to recall. The traffic --I moved slightly. Moved a little bit, like maybe half a block or something, a quarter of block. And then I believe the light 8 changed again to red. And then I was in the --I was in the traffic --in the line of traffic. And then I waited for the traffic --for the light to change again. And then we went --and then I went through it. So, I think I was --I think it was one change of --one cycle, if you will, of the traffic signal that I had to wait for. So, when you ask me in time, I can't give you the exact time. I can tell you that it was - it was slow traffic --it was slow because of the amount of traffic.
Q. Okay. You mentioned several times that you felt traffic was very heavy?
A. Yes, sir. Unusually heavy.
Q. Unusually heavy. You know that general area that we're talking about; correct?
A. Yes, sir.
Q. Riv --the intersection of River and Main even going up Main Avenue toward to where the accident happened; right?
A. Uh-huh.
Q. How many times have you passed through there in your travels since you've lived in Apartment 4? Thousands of times?
A. Probably.
Q. So, the evening of December 23rd seemed unusually heavy traffic?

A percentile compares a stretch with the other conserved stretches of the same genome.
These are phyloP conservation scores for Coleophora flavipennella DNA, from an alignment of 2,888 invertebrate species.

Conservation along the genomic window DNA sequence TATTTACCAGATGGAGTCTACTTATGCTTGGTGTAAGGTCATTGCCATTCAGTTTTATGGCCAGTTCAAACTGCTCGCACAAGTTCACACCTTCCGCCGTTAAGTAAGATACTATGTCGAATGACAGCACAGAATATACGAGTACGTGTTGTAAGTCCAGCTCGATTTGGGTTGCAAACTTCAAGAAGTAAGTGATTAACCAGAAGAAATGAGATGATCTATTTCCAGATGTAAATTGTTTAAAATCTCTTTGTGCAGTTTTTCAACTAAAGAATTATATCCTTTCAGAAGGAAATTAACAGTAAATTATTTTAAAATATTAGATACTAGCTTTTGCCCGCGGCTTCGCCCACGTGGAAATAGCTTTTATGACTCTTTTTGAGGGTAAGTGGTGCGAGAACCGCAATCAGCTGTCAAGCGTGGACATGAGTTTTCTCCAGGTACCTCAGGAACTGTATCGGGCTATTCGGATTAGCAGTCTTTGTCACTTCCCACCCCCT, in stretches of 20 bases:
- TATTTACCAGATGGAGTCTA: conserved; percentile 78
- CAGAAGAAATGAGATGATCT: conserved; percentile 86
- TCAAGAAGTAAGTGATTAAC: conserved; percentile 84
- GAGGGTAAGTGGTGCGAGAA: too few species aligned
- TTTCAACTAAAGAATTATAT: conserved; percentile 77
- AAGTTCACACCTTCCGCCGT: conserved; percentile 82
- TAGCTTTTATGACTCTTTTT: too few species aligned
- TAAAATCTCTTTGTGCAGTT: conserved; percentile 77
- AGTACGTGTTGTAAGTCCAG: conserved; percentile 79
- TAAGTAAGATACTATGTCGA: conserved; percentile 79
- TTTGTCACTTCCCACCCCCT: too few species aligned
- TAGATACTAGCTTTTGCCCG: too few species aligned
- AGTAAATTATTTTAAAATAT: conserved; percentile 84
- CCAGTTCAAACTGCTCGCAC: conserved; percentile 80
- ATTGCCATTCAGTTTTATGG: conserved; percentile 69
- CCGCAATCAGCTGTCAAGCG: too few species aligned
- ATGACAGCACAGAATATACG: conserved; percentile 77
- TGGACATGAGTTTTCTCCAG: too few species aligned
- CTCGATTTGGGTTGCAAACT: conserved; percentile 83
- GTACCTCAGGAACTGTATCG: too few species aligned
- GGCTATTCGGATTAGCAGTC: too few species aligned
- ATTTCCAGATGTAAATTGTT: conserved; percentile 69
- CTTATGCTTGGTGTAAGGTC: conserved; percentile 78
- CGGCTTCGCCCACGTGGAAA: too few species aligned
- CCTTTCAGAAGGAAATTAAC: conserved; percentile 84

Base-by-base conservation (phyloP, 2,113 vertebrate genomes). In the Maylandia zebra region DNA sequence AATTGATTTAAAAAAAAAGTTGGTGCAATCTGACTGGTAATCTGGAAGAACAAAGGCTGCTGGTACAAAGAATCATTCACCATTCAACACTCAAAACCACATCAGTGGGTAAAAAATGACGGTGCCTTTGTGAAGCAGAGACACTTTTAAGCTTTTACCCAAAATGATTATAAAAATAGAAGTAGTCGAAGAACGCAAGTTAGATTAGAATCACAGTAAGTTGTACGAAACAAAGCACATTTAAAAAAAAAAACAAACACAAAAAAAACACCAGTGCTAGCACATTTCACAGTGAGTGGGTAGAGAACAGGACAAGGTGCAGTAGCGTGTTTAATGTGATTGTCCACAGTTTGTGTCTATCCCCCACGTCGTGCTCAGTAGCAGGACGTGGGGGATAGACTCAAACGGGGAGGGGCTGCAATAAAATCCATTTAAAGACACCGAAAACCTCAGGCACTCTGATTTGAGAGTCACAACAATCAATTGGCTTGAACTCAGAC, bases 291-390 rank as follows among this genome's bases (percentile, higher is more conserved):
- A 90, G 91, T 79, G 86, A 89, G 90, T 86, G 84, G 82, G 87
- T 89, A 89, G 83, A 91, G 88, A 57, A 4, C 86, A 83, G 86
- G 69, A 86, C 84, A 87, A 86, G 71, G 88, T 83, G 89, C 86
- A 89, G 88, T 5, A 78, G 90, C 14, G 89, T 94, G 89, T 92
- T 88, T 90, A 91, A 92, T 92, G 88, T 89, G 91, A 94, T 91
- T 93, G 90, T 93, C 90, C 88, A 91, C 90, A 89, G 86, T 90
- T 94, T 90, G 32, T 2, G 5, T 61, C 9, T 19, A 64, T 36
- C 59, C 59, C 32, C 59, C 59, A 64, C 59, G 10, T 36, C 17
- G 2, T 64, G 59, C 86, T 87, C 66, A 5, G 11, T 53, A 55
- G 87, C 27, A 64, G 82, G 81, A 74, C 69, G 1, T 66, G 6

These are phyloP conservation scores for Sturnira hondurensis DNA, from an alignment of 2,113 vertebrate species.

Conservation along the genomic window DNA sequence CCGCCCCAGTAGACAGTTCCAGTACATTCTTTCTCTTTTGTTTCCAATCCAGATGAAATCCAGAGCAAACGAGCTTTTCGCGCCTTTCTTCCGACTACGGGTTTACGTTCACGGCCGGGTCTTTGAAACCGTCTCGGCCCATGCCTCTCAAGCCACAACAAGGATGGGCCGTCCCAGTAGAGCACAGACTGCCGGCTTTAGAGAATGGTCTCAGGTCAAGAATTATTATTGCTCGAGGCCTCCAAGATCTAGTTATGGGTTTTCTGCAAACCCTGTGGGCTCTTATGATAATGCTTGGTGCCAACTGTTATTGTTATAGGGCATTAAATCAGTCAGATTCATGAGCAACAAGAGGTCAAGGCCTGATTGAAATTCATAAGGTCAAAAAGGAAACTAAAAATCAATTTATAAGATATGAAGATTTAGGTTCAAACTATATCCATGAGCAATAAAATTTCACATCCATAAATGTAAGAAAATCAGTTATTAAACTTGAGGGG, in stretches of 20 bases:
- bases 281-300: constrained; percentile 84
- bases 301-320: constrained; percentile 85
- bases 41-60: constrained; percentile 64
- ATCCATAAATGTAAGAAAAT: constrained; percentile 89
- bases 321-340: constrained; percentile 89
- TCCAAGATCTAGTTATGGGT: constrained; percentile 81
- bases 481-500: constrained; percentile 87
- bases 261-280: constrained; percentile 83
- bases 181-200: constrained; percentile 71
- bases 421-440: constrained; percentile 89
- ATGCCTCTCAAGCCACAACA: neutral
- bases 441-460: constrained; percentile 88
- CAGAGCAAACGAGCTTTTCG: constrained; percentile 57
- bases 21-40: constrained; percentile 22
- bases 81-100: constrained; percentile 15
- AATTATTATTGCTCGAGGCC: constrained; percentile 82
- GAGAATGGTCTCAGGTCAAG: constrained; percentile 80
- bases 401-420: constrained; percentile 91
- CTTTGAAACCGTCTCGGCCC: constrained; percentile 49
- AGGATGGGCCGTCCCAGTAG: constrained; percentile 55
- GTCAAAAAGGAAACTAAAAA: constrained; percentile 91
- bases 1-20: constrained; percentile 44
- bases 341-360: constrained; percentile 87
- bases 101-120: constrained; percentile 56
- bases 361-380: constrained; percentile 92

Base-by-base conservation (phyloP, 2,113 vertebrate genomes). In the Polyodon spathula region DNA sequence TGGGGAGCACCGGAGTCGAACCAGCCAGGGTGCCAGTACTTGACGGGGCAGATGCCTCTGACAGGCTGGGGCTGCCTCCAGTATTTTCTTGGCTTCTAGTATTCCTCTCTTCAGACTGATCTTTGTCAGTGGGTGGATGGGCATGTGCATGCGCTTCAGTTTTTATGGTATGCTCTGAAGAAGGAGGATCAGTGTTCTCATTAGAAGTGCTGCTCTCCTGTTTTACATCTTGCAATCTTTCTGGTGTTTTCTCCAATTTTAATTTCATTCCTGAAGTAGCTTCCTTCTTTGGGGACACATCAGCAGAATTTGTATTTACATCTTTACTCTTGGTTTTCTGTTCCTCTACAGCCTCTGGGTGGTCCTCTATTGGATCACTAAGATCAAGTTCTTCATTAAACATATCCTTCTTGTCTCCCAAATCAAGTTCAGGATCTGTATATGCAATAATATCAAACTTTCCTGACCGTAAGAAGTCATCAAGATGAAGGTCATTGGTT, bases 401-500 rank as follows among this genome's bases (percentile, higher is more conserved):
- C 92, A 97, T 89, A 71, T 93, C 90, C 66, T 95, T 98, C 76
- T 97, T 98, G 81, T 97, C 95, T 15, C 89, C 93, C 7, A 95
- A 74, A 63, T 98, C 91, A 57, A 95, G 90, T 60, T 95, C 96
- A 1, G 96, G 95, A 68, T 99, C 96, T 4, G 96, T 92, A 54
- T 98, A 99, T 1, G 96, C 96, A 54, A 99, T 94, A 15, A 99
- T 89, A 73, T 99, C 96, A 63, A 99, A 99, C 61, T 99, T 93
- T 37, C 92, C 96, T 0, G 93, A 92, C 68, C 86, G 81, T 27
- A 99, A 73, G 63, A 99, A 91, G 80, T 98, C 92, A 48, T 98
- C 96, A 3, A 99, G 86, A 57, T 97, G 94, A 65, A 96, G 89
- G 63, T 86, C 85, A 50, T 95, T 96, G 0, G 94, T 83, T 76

A. Yes, sir.
Q. Because you've seen many December 23rds in that area?
A. Yes, sir. And if -
Q. Did you see any reason why traffic was unusually heavy?
A. Well, I can --there were two things which --which come to my mind. One is, it was the 23rd of December before --the Friday before Christmas, and people may have been out. The other, I believe --or I think, I should say, that on Main Avenue on the east side of Martindale Road prior --I believe there was road construction being --being --being conducted there. And I don't know whether or not there was traffic backed up because of the construction, and, you know, they let the traffic through, which made it particularly heavy at that moment. I just don't know. But those are the only --those are the two things that I can think of that made Main Avenue particularly heavy at that particular point in time.
Q. So, you told us --if I understood it correctly, when you were approaching the light at River and Main, that you actually had to sit through one cycle of the light.
A. Well, I was in the middle --the first cycle as I recall, the first. I was --I had made the left turn onto --on --from Dale --Martindale Road onto Main Avenue. And I would have been, I guess, in the middle of the block because traffic wasn't --it stopped. The traffic stopped. So, the only thing that I can think the traffic stopped is that the light at the corner, which I couldn't see from that point, but that light was --it turned red and people were waiting.
Q. So, how long was it before --from the time you had to stop there and you couldn't even see the light until you got through the light? How much time went by?
A. Maybe 5 minutes or so. 5, 10. Maybe 5 minutes.
Q. 5 minutes you -
A. 5, 10. I don't know exactly, sir. I didn't --I'm not trying to be argumentive. I just --you know, it was slow traffic. I'm in the line of traffic. I'm waiting. I don't know. I don't really know. It wasn't that long because the distance from Martindale Road to where the accident occurred isn't that far.